Additionally, if NYC dedicated 1/20th of the infrastructure to cyclists as it does automobiles the city would be safer for pedestrians/cyclists/drivers, less crowded and less polluted.
    To restate the mantra: Cars stink, ride a bike!

  • my2cents

    New Years rant:
    Some cyclists (there is a real need to distinguish casual sunday bikers from commuters, from delivery people, from hipsters i think) need to stop their endless parade of self-congratulation and self-perceived victimization and realize that they have to share the road too. They may hate cars, but pedestrians still hate cyclists and for good reason. It is just a simple food chain, and cyclists are in the middle. Cyclists have a legal and ethical responsibility to respect pedestrians, and many of them don’t simply because they think they own some moral high ground for not driving that allows them to flout traffic laws and general courtesy. The other day, I felt like getting together a *pedestrian* critical mass to make some of those assholes get off and walk their bikes on a very crowded Brooklyn Bridge. Instead they shouted at the swarms of tourists and New Yorkers alike to get out of their way. There were far too many peds to ride a bike safely through, but these people felt entitled to ride and endanger everyone! How is that for a role reversal?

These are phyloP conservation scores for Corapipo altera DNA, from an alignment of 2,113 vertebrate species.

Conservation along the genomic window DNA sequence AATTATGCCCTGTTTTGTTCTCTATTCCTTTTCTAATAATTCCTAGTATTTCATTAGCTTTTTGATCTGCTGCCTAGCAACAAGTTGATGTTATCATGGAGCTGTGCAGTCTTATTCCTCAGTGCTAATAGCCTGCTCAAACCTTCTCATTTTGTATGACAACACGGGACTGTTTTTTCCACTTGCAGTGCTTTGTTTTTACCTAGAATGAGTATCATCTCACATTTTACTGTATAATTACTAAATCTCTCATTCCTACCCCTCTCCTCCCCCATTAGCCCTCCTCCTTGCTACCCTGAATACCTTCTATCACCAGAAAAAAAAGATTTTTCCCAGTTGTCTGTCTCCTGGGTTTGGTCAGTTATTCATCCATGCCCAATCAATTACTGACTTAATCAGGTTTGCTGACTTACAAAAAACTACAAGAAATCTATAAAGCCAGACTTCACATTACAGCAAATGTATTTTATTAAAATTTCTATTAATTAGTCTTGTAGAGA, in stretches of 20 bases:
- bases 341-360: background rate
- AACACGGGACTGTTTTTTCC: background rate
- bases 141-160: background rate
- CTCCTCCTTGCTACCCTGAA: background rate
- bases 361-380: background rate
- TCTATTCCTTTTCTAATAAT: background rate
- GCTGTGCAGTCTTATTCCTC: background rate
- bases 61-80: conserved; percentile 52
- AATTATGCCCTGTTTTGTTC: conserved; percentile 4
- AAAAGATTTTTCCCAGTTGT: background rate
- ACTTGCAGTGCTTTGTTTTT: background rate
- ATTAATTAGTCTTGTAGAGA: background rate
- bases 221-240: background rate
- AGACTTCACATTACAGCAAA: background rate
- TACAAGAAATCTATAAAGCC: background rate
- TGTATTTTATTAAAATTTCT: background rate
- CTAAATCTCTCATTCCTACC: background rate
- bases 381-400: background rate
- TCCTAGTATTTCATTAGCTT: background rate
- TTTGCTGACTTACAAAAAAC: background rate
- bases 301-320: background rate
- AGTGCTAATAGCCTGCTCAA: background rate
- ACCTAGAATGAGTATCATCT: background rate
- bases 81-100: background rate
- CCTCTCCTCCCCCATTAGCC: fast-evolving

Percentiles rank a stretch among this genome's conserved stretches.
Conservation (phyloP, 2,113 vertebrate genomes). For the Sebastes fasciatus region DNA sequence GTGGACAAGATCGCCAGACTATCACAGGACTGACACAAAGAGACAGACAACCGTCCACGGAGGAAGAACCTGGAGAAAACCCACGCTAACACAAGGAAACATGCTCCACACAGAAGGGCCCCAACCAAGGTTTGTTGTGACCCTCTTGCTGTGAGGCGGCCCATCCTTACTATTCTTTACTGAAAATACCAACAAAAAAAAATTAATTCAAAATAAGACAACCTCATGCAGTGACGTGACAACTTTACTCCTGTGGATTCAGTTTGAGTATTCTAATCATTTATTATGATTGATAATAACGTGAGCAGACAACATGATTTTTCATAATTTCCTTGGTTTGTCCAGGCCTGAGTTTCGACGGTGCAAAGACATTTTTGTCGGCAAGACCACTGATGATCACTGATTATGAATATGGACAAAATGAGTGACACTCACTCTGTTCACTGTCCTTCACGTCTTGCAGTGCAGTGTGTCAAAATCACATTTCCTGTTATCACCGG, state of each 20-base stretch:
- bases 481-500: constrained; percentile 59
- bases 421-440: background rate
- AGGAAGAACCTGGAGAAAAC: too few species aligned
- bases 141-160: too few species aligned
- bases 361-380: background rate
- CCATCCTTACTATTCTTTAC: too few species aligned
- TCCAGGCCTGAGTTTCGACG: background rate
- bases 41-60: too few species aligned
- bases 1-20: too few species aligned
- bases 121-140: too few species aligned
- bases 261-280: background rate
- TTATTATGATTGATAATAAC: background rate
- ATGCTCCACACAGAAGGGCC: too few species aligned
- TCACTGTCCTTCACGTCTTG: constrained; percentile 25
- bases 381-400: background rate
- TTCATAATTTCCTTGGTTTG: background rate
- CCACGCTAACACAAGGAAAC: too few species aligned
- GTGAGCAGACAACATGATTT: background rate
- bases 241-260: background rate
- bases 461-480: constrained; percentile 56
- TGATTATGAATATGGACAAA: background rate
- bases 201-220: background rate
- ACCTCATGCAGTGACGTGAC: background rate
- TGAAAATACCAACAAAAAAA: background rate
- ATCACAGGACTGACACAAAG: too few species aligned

Second point: What about taking the subway? Most bikers I know who are my age (under 30) couldn’t afford a car if they wanted one. So they CHOSE biking over public transport, NOT over driving. It is total MYTH that these hipster douchebags riding track bikes with no helmets keeps cars off the road. Maybe in like 3% of the cases. In my opinion they only endanger themselves and others, and gum up the roads in order to satisfy some ego-trip that instead of being a lame graphic designer in Billyburg they are actually a superstar bike messenger with no insurance. They are basically narcissists who just don’t give a damn and ride as a political/fashion statement rather than as a necessity.